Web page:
The bitcoin loan company Voyager Digital engaged in insider trading before its bankruptcy filings, leading to consumers losing their investments.
CNBC revealed on August 3 that the CEO of the ailing business, Stephen Ehrlich, gained almost $30 million from selling Voyager shares while the price was close to its all-time high early last year.
Voyager. Image: Justin Sullivan/Getty Images
Between February 9 and March 31, 2021, Ehrlich and his Delaware LLCs sold over 1.9 million shares. The sale was divided into eleven deals with a total value of $31 million.
Notably, according to filings from the Securities Exchange Commission (SEC), the three biggest translations included 1.4 million shares valued at over $19 million.
Voyager stock fell after insider sales.
Voyager shares reached an all-time high of $29.86 only one week following Ehrlich’s last sale on April 5, 2021. Three weeks later, the Voyager stock had lost 41% of its value from its record high.
Moreover, Voyager announced the adoption of automated securities disposal plans (ADSPs) for Ehrlich and another officer on December 31, 2021. However, the proposal was ultimately terminated on January 20, 2022, prior to the completion of any deals.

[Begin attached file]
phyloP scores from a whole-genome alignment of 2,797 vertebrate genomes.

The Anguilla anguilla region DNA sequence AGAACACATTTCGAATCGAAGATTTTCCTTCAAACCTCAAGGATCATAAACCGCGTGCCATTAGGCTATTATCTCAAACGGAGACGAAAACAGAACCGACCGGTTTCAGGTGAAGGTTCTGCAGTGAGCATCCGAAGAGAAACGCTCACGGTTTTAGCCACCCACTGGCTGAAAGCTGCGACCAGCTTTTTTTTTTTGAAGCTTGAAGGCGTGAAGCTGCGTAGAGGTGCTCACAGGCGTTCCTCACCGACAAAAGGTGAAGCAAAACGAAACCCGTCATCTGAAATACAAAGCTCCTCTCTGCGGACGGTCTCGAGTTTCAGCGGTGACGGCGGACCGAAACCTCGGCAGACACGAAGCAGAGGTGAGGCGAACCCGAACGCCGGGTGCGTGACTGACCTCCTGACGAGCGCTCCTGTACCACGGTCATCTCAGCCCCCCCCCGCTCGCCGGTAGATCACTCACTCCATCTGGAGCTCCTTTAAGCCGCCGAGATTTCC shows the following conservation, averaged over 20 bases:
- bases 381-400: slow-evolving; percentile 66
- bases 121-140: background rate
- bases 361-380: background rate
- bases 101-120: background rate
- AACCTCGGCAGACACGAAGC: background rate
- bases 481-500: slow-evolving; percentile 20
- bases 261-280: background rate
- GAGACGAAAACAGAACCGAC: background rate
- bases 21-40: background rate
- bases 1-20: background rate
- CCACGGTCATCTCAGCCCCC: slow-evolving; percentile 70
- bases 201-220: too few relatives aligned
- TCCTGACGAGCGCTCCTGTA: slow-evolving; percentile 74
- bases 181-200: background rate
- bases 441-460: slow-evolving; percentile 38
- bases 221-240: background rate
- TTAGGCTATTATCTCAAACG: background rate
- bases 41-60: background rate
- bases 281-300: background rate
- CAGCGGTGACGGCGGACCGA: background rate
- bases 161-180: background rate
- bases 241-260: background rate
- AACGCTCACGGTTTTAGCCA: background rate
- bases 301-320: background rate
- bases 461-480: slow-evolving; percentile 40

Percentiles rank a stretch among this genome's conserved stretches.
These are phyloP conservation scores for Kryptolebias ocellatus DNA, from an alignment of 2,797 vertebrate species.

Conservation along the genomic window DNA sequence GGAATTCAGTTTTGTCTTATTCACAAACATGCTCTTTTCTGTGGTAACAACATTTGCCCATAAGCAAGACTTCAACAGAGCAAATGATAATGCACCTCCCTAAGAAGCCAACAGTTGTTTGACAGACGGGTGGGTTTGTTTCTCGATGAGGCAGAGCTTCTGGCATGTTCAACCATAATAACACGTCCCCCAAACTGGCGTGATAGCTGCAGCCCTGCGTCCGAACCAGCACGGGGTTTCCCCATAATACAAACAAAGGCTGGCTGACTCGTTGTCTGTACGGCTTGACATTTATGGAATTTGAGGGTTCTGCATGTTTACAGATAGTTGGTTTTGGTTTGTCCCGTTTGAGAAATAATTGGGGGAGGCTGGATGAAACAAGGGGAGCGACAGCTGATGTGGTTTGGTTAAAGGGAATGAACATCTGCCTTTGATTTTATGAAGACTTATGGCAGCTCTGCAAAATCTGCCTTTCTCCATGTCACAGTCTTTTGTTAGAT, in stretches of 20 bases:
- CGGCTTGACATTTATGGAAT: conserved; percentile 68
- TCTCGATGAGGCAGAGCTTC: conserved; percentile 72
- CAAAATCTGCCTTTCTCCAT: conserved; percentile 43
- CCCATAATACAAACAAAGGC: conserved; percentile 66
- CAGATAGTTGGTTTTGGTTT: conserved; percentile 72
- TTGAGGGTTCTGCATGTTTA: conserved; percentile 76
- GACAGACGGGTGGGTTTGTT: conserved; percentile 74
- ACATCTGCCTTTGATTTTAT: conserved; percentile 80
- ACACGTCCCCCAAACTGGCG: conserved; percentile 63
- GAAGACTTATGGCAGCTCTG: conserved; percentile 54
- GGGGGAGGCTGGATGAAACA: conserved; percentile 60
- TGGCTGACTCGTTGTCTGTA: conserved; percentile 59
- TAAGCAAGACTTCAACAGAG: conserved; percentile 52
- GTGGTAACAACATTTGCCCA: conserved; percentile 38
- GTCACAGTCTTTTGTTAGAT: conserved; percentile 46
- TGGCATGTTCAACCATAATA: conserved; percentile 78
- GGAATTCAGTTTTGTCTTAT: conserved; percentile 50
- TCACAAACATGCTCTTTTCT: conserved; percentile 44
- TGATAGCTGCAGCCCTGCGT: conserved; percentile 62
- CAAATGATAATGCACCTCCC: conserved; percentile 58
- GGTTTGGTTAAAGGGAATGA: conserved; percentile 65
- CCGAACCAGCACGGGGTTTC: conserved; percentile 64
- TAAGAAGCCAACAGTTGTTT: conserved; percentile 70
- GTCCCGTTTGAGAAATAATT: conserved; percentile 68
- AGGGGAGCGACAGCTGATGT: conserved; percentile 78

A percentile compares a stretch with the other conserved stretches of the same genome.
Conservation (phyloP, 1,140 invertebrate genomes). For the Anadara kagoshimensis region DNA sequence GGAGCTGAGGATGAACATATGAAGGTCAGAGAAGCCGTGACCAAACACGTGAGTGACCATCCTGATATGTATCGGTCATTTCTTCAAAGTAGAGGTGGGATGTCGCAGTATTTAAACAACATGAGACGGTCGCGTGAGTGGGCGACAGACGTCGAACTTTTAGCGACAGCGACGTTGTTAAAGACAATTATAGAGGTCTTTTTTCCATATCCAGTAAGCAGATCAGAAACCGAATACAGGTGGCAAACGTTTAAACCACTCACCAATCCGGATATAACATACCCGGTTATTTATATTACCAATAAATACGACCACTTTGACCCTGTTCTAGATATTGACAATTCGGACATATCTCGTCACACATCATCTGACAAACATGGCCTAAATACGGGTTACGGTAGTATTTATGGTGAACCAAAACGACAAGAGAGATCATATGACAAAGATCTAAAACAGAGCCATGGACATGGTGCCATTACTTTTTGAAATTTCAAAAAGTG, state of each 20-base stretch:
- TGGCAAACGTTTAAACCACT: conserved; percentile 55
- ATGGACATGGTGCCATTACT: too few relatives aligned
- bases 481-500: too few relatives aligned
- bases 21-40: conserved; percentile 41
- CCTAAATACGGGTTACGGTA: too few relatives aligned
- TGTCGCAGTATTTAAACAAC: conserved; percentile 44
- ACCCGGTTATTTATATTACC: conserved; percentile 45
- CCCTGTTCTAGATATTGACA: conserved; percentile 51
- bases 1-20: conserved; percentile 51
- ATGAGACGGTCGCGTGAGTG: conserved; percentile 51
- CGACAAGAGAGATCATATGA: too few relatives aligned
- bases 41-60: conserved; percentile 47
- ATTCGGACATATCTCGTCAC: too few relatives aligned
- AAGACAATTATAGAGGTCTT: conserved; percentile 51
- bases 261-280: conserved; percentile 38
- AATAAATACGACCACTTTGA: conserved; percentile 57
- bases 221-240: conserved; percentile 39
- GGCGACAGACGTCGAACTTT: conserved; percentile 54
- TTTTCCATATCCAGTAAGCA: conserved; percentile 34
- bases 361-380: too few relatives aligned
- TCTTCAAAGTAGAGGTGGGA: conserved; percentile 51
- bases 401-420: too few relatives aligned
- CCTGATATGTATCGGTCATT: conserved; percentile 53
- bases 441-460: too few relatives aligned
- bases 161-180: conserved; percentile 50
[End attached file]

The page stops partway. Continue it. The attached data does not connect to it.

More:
The latest disclosure surfaced only weeks after the firm filed for bankruptcy, blaming the impact of the collapse of the cryptocurrency industry.
More crypto firms declare bankruptcy.
Before filing for bankruptcy, Voyager disclosed that Three Arrows Capital had defaulted on a $650 million loan the business had issued using client assets. Notably, Three Arrows filed for bankruptcy protection as well.
Notably, Voyager had told clients that their funds would be readily available. The firm, however, resorted to freezing consumer withdrawals.
It’s a very difficult decision, but the right one amid current market conditions.
In addition to Voyager and Three Arrows Capital, crypto lending company Celsius declared bankruptcy after liquidity issues. Consequently, Celsius stopped client withdrawals despite promises to resume its regular operations.